(25) Engrossed proposal:
A proposal incorporating all adopted amendments and all approved technical corrections in the house of origin, whether or not it is reproduced as engrossed.
(26) Enrolled proposal:
A proposal that was passed, or adopted, and concurred in, incorporating any amendments and corrections that were approved by both houses.
To remove material from the record and thus undo some action.
(27m) Extraordinary session:
The convening of the legislature by the committees on organization of each house or by petition or joint resolution of the legislature to accomplish the business specified in the action calling the session. When used to continue a floorperiod of the biennial session for a limited purpose, the extraordinary session is referred to as an extended session.
(28) Fiscal estimate:
A memorandum pursuant to joint rules 41
and the rules of each house, explaining the impact of a bill on state or local finances.
(29) Floor of the assembly:
That portion of the assembly chamber that is reserved for members, assembly officers, and persons granted the privilege of the floor.
(29m) Floor of the senate:
That portion of the senate chamber that is reserved for members, senate officers, and persons granted the privilege of the floor.
(30) Floor amendment:
Any amendment offered for consideration at the 2nd reading stage, or for committee consideration, but not drafted by the legislative reference bureau.
The relevance or appropriateness of amendments.
A committee meeting at which the public is invited to testify on a proposal or issue.
A record of actions on any given proposal.
(33m) History file:
The list of entries made by the chief clerk in the bulletin of proceedings, recording the actions of the legislature on a proposal.
(34) Incidental motions and requests:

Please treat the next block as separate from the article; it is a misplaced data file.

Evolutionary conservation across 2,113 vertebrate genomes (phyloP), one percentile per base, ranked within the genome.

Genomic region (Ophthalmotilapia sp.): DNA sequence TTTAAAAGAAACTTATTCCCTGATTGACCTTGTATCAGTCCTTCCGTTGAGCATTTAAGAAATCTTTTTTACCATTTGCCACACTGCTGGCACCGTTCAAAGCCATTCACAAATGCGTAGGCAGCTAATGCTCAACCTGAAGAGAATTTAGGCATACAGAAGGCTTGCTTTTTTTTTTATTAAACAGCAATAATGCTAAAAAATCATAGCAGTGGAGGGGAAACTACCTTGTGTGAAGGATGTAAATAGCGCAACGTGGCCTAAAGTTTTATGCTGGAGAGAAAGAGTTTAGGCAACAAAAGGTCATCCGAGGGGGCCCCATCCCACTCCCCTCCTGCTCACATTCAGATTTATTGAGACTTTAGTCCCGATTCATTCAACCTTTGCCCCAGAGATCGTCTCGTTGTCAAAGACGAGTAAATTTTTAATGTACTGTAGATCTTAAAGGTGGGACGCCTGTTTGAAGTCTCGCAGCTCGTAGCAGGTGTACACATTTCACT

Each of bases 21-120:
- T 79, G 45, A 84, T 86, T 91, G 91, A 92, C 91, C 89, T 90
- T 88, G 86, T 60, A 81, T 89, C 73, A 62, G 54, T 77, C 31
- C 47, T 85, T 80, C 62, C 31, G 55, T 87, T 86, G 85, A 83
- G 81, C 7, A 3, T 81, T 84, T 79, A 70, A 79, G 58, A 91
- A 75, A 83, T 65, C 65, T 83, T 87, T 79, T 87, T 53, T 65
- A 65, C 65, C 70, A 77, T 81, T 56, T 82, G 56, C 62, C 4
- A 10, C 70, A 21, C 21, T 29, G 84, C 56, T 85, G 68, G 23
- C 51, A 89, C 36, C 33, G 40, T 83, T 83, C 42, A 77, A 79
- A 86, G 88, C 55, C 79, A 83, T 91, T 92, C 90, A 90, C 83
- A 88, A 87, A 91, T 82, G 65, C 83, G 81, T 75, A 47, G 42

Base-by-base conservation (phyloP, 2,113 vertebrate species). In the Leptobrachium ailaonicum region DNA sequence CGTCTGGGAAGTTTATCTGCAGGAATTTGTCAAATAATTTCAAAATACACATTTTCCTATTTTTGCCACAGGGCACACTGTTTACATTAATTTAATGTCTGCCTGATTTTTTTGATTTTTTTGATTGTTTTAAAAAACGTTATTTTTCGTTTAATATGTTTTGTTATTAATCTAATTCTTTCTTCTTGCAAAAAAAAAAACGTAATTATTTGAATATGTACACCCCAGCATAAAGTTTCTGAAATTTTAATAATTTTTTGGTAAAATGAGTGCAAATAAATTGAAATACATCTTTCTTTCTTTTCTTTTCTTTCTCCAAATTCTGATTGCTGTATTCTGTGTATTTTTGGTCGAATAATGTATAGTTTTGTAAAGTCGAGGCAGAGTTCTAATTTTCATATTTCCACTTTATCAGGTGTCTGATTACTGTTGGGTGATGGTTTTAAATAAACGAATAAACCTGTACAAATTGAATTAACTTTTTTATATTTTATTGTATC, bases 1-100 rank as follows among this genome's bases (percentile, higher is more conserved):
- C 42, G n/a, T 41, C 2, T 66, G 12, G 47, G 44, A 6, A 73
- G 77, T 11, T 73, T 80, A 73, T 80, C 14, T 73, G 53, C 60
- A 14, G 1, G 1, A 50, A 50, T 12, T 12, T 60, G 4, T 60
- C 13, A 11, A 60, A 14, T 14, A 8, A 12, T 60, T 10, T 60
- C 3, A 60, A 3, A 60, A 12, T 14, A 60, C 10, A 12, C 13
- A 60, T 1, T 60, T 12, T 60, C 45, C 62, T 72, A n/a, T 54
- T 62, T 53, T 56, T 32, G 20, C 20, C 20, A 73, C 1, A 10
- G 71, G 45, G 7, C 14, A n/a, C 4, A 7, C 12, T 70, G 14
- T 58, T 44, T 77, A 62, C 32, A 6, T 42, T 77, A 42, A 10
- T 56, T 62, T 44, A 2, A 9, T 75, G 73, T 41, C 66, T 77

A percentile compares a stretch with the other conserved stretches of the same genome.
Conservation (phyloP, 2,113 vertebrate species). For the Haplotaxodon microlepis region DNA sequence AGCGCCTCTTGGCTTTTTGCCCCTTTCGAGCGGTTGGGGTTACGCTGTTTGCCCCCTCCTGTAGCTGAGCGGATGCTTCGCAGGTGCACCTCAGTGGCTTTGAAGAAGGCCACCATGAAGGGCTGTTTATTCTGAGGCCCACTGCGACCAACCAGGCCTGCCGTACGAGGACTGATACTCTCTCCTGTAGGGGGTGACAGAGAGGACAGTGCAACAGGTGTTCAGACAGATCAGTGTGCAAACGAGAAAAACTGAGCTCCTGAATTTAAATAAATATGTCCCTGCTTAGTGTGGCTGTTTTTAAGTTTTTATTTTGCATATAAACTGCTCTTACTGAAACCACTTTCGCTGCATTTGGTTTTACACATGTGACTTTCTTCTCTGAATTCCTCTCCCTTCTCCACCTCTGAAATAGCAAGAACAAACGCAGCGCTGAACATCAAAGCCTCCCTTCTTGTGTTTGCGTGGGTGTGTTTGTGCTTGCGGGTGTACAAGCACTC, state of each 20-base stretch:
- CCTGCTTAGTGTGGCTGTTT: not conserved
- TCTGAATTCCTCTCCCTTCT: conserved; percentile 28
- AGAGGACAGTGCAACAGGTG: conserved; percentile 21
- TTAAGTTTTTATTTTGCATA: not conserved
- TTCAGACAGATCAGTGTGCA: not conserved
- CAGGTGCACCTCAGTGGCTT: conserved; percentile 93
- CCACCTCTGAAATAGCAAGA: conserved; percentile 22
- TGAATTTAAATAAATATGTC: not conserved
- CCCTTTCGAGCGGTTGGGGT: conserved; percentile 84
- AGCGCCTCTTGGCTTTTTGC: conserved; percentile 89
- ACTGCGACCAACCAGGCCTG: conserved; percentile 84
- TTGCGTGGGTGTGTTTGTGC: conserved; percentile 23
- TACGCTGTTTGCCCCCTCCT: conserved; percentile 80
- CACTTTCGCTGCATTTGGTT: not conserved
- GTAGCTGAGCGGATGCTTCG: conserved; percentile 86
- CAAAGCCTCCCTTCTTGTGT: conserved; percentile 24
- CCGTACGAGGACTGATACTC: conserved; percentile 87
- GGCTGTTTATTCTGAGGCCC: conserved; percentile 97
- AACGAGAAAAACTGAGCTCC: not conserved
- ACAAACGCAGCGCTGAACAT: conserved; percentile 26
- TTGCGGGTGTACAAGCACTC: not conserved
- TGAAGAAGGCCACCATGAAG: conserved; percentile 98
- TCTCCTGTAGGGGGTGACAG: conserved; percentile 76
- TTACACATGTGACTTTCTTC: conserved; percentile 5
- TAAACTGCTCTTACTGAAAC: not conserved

A group of motions and requests that generally relates to the proceedings, procedures, and subsidiary questions during debate, and that must be disposed of before proceeding to the main question under consideration. Incidental questions have lower precedence than privileged questions but higher precedence than subsidiary and main motions.
(35) Indefinite postponement:
A motion to kill a proposal in its house of origin for a legislative session.
The formal presentation of a bill before one of the houses [see also sub. (50m)
(37) Joint convention, also called “joint session."
A joint meeting of the senate and the assembly.
(38) Joint hearing:
A hearing held by committees of both houses.
(39) Joint resolution:
A proposal requiring adoption by both houses, to: a) express the opinion of the legislature; b) change joint rules of the legislature; c) propose an amendment to the state constitution; or d) propose or ratify an amendment to the U.S. constitution.
(40) Joint rules:
Common rules of proceedings adopted by both houses.
The official publication of one of the houses.
Permission to be absent from one of the houses.
(43) Legislative day:
Any day on which the legislature is in session.
(44) Main motions and questions:
The final affirmative question concerning a proposal during any stage of its consideration or any motion made or question raised when no other matter is before the house. Main questions have lower precedence than privileged, incidental, and subsidiary questions.
One more than one-half.
The publication containing the rules of a house, the joint rules, the session schedule, the state constitution, alphabetical indexes, and other materials considered relevant to a legislator's job.
A duly elected senator or representative to the assembly.
(48) Members present:
Those members in attendance at a daily session.
Another term for “proposal."
A proposed action requiring approval by a vote of a house.